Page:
The Immune System To keep your insides from feeling like your outsides

Your immune system is what keeps your body healthy. It is a network of cells, tissue, and organs that keep out the pathogens. When the immune system fails to keep the diseases or viruses out, your immune system rushes into action to seek and destroy the tiny little organism.

When their is a foreign object that is harmful to the body, it is known as an antigen. Antigens cause an immune response which tells the white blood cells to start producing antibodies. Antibodies are little proteins that bind to the antigen. When the antibody binds to the antigen, it disables the chemical action in the antigen.

Immunology is a very cool science to study. It is all about how your immune system and how your body can become immune after having a certain disease or virus. When your body is immune to something, it means that your body has learned how to quickly fight off a disease through past experience with the disease.

There are diseases that cause the immune system to attack the healthy cells of the body. Autoimmune diseases do one of two things. It can either slow down the immune system which keeps it from protecting our bodies from dangerous pathogens. Or the autoimmune disease can cause the immune system to increase its activity and destroy the body's own healthy cells.

The Skin

Your skin is like the outside body armor of your immune system. The diseases and foreign objects have to get through the skin first if it wants to get into your body. Your skin has a lot of T cells, many more than in your blood. The T-cells are a kind of white blood cell that helps fight off pathogens. The skin also is a good seal around the body, not many pathogens can get into it, but when they do, all the T-cells do a good job at destroying the pathogen before it can do any damage.

B & T Cells in the Immune System

B and T cells are types of white blood cells called lymphocytes. Lymphocytes help the immune system by destroying antigens and by helping remember the type of antibodies for each antigen. B cells are mostly formed in bone marrow. Bone marrow is known for making blood but it also makes other things, such as B cells. B cells are matured specifically with an antibody that destroys a certain antigen. So each B cell can only treat a specific type of antigen. B cells create antibodies to destroy unknown antigens. T cells get their name from the thymus glands. An organ in the neck that makes and matures T cells. T cells also destroy dangerous pathogens in the body. Like the B cells, they help the immune system remember which antibody it needs to destroy a certain antigen. Some T cells destroy the body's own cells that have been controlled by viruses.

There is also a special cell that is made when their is a present virus or infection. The macrophage is a big cell that is made to destroy antigens. The macrophage, since it is so big, will engulf the antigen and destroy it.

Vaccinations

A lot kids receive vaccines when they are little babies. In the vaccines are a bunch of weakened diseases and viruses. The disease gets into the body and starts to attack the body, but since it is weakened, or sometimes even dead, it hardly does any damage. The immune system is able to find a way to destroy the disease and it remembers the type of antibody it needs. So now when the baby is older and is exposed to the full power of the certain diseases from the vaccine, the immune system will already know how to treat the disease. So through the vaccine, they become immune to certain diseases.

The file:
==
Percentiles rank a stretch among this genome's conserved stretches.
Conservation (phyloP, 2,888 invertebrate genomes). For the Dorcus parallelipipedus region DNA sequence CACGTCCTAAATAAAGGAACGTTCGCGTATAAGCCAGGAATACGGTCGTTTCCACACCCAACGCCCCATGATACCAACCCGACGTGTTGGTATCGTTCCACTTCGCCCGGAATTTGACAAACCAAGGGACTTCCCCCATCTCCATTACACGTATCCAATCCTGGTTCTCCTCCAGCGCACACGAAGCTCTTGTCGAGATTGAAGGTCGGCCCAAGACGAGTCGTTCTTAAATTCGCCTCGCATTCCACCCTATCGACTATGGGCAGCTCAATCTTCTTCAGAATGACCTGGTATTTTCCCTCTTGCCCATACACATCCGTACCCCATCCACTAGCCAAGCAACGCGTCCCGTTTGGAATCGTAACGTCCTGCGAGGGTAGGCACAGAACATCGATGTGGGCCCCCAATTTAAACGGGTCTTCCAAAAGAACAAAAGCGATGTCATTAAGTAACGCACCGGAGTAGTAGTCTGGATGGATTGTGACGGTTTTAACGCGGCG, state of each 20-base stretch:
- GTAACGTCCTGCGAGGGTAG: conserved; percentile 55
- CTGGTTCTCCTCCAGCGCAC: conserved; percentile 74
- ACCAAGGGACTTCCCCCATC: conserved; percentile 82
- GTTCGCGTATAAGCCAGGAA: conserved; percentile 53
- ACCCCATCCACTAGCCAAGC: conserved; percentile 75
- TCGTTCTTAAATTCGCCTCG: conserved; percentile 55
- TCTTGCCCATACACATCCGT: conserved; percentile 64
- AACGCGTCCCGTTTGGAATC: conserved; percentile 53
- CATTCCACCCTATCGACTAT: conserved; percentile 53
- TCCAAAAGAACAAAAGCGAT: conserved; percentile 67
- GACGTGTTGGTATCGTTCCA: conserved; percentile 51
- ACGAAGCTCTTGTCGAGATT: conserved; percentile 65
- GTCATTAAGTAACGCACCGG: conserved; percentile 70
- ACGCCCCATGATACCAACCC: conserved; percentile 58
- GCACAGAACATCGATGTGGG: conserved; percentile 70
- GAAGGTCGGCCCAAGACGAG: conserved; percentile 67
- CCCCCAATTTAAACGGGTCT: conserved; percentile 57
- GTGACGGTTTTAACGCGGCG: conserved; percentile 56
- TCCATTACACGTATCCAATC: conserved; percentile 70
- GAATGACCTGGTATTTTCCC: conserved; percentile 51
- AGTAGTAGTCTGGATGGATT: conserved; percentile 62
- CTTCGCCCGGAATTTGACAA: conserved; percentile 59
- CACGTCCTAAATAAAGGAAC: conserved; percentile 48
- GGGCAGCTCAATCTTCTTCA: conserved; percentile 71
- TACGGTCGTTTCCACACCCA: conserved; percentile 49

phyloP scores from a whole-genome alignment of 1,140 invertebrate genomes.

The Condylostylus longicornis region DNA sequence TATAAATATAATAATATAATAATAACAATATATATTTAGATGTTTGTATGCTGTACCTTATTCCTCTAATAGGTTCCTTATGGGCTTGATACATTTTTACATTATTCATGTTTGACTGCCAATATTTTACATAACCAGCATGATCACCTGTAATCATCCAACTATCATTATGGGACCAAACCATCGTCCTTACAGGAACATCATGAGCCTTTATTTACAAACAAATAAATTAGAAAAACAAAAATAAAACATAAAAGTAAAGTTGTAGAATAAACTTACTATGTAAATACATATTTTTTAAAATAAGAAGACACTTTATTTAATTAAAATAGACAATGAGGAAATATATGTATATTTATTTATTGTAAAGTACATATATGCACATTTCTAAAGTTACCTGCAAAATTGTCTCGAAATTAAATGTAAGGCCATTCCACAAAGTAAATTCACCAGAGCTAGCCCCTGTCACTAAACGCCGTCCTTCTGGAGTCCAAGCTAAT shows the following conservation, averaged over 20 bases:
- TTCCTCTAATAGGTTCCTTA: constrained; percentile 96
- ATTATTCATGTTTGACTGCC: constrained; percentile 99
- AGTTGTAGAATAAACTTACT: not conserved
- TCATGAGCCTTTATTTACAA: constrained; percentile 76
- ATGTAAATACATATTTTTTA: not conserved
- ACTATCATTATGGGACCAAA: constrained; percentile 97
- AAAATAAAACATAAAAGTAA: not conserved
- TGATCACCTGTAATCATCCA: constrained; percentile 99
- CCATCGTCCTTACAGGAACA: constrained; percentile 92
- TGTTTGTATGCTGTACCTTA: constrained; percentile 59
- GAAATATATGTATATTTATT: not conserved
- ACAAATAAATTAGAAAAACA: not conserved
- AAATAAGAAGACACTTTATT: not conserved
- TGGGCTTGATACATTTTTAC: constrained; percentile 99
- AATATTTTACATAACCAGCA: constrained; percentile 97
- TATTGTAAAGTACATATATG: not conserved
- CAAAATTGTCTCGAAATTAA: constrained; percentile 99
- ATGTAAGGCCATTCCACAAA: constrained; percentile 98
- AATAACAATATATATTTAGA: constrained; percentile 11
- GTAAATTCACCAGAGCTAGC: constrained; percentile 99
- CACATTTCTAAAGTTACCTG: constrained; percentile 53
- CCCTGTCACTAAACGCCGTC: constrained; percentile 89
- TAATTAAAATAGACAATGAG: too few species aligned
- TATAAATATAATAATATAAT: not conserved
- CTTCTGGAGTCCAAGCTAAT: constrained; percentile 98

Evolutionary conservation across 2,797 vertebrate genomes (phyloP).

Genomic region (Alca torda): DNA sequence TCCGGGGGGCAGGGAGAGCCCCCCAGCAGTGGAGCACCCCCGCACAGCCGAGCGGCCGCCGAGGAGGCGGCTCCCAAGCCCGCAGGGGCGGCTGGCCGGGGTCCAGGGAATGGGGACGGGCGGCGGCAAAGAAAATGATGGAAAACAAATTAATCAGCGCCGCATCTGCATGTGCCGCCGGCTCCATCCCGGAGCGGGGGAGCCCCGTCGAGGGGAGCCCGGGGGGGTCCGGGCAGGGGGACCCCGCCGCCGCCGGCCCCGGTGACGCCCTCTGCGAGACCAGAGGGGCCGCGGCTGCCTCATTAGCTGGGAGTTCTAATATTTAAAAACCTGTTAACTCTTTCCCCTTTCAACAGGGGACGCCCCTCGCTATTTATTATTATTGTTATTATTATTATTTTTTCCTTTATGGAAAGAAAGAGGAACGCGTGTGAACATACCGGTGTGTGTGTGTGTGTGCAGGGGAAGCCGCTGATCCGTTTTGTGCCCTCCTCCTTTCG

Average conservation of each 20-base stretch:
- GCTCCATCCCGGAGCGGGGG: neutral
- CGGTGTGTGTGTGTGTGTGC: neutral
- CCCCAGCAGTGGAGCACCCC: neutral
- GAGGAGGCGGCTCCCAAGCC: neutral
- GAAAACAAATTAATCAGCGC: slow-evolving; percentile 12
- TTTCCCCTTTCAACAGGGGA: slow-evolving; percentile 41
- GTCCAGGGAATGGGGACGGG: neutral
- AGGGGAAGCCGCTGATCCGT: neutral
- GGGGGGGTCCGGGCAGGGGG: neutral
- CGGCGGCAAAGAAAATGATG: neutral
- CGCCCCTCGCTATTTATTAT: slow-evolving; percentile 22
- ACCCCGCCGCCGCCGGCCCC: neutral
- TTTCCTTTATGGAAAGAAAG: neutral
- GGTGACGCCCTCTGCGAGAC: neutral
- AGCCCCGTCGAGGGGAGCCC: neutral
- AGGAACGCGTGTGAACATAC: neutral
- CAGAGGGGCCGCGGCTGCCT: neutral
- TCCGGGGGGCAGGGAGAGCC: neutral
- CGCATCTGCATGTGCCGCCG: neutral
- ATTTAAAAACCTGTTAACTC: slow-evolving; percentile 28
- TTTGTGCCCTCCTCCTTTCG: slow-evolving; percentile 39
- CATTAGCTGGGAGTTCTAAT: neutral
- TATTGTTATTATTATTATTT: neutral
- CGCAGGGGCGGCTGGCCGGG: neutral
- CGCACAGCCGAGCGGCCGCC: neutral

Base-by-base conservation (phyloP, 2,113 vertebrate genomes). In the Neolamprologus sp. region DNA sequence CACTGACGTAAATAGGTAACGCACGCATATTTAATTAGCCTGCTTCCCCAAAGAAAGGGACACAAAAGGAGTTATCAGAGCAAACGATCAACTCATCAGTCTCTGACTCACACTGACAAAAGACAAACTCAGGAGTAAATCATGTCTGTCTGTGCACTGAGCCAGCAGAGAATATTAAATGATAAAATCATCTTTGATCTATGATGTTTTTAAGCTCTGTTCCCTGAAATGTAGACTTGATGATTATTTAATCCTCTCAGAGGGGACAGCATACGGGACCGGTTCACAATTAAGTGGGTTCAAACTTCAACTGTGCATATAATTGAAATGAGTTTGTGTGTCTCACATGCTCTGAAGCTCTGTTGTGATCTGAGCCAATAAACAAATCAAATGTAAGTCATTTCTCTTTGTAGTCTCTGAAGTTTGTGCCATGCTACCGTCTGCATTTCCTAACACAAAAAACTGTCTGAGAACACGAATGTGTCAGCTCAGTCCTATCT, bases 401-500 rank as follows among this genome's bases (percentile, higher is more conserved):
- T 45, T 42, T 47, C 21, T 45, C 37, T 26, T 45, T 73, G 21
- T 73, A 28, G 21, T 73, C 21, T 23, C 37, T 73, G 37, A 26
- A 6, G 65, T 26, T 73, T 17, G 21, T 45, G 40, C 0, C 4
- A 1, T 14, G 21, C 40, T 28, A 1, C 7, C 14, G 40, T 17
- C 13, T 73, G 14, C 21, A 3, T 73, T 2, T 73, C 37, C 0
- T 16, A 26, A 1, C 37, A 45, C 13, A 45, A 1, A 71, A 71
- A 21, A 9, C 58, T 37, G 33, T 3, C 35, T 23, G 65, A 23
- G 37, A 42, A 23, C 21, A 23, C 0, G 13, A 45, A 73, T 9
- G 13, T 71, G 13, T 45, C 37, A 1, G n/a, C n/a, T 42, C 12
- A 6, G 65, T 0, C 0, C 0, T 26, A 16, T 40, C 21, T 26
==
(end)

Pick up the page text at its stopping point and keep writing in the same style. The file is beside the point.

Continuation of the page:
Natural & Acquired Immunity

Natural Immunity is when your body is immune to something without having past experience with it. The natural immunity as to do with your genetics. Acquired Immunity is when your body has become immune to a certain disease through past experience.

Allergic Reactions

Allergic reactions occur when a certain substance gets into your body and your immune system detects it and starts producing antibodies to destroy it even though it's really not harmful, these substances are called allergens. The allergic reactions start to occur right when the body starts to attack the harmless allergens. The cells release something called histamine which causes the blood vessels to expand and they leak fluid into tissue which causes swelling known as a inflammatory response. There are drugs that have been made called antihistamine that stops the work of histamine in the body, which will reduce swelling and other allergy symptoms.

Transplant Rejection Reactions

Transplant rejections occur when transplanted tissue is put into the body but is rejected by the immune system. The immune system attacks and destroys the transplanted tissue or organ. This is very serious, because some people need organ transplants to keep themselves healthy. To prevent transplant rejections, doctors have made a medicine that kind of slows down the immune system in hopes that the immune system will notice the new body part.

Lymph Nodes

Lymph nodes are part of the lymphatic system which you know from before, contain lymphocytes such as B & T cells. The lymph nodes are small structures that store or produce cells that can fight infections or diseases. Lymph nodes also contain lymph, a fluid that carries the disease fighting cells to different parts of the body. When a person's immune system is active fighting a disease or virus, lymph nodes can become very sore.

Did you know that fevers are not an actual illness? Your body's thermostat, the hypothalamus, raises your body's temperature when it is busy fighting off different certain disease. The most common cause of a fever is a cold.
The End

Made with Adobe Slate

Make your words and images move.

Get Slate

Report Abuse

If you feel that this video content violates the Adobe Terms of Use, you may report this content by filling out this quick form.

To report a Copyright Violation, please follow Section 17 in the Terms of Use.